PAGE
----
Court of Appeals of Texas, Second District, Fort Worth
LAURIE B. GRADY APPELLANT
NATIONSTAR MORTGAGE, LLC, AND U.S. BANK NATIONAL ASSOCIATION, AS TRUSTEE FOR SPECIALTY UNDERWRITING AND RESIDENTIAL FINANCE TRUST MORTGAGE LOAN ASSET-BACKED CERTIFICATES, SERIES 2006-BC5 APPELLEES
THE 236TH DISTRICT COURT OF TARRANT COUNTY TRIAL COURT NO.
SUDDERTH, C.J.; KERR and PITTMAN, JJ.
MEMORANDUM OPINION 
ELIZABETH KERR, JUSTICE
Appellant Laurie B. Grady defaulted on her home-equity loan,
the noteholder, Appellee U.S. Bank National Association, as
Trustee for Specialty Underwriting and Residential Finance
Trust Mortgage Loan Asset-Backed Certificates, Series
2006-BC5, successfully sued for an order allowing it to
foreclose on its lien. Grady then sued U.S. Bank and the
current loan servicer, Appellee Nationstar Mortgage, LLC,
alleging that the lien was unenforceable. The trial court
granted U.S. Bank and Nationstar's summary-judgment
motion, and Grady has appealed. We will affirm.
2006, Grady executed a "Texas Home Equity Security
Instrument" in National City Mortgage's favor to
secure the repayment of a "Texas Home Equity Note"
in the original principal amount of $135, 200. Grady
defaulted, and on August 9, 2010, the then-current loan
servicer wrote her that the loan was in default and that she
had to pay $33, 070.56 to cure the default. The letter also
stated that if the default was not cured before September 8,
2010, the note would be accelerated and foreclosure
proceedings would begin.
failed to cure, and in 2014 U.S. Bank filed for a
home-equity-foreclosure order in the 342nd District
Court. See Tex. R. Civ. P. 735, 736. In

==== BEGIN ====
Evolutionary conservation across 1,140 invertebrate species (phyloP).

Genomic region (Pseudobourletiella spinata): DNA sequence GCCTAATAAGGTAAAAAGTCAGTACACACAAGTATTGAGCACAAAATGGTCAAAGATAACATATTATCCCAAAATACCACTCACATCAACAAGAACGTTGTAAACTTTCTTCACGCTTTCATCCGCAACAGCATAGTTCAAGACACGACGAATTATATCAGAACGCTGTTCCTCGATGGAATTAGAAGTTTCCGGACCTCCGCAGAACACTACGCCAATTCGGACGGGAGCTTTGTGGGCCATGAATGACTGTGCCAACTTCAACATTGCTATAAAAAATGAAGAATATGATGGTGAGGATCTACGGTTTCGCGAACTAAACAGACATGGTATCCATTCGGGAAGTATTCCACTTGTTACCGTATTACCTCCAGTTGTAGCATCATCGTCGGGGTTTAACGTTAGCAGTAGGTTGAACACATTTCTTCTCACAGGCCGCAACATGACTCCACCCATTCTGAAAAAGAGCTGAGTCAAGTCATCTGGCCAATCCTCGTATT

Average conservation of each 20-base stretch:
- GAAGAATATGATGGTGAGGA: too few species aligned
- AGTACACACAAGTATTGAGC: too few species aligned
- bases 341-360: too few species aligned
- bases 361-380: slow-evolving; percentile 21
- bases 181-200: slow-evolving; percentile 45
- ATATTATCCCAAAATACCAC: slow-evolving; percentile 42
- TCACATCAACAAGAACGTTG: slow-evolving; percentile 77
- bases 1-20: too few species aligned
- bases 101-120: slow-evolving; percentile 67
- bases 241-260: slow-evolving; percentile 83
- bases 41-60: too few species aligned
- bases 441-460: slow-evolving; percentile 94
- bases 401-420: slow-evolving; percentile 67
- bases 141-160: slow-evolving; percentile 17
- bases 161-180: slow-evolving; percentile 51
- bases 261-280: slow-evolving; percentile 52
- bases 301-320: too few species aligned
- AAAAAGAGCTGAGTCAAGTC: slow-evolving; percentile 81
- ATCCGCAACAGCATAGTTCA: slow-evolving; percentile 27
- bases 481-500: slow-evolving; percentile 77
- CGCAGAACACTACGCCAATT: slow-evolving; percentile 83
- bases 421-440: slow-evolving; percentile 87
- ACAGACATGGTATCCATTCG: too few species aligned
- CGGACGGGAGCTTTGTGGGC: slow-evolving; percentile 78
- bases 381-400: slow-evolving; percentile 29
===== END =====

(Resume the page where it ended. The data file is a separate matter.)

June 2015, that court signed an order allowing U.S. Bank to
foreclose on its lien. The trustee's sale was noticed for
August 4, 2015.
the day before the foreclosure sale, Grady sued U.S. Bank and
Nationstar in the 236th District Court, alleging that because
the note was accelerated in 2007, the four-year statute of
limitations in civil practices and remedies code section
16.035 barred U.S. Bank and Nationstar from enforcing the
lien. See Tex. Civ. Prac. & Rem.
Code Ann. § 16.035 (West 2002). She pleaded claims for
breach of contract and for violations of the property code
and the Texas Debt Collection Act. In addition to damages and
attorney's fees, Grady sought-
. an order quieting title to the property;
. a declaration that U.S. Bank's and
Nationstar's actions violated the debt-collection act;
. a declaration that limitations bars
enforcement of the lien;
. an injunction prohibiting U.S. Bank and
Nationstar from violating the debt-collection act; and
. an injunction preventing any foreclosure
or forcible-detainer proceedings or any other action
interfering with Grady's use or possession of the
Bank and Nationstar moved for no-evidence summary judgment
and for judgment as a matter of law. Grady filed a response,
but the trial court granted U.S. Bank and Nationstar's
motion without specifying the grounds for its ruling and
dismissed Grady's claims with prejudice. Grady has
appealed, raising two issues: (1) the trial court erred by
granting summary judgment because limitations bars any
attempted foreclosure of the claimed lien, and (2) the trial
court erred by granting ...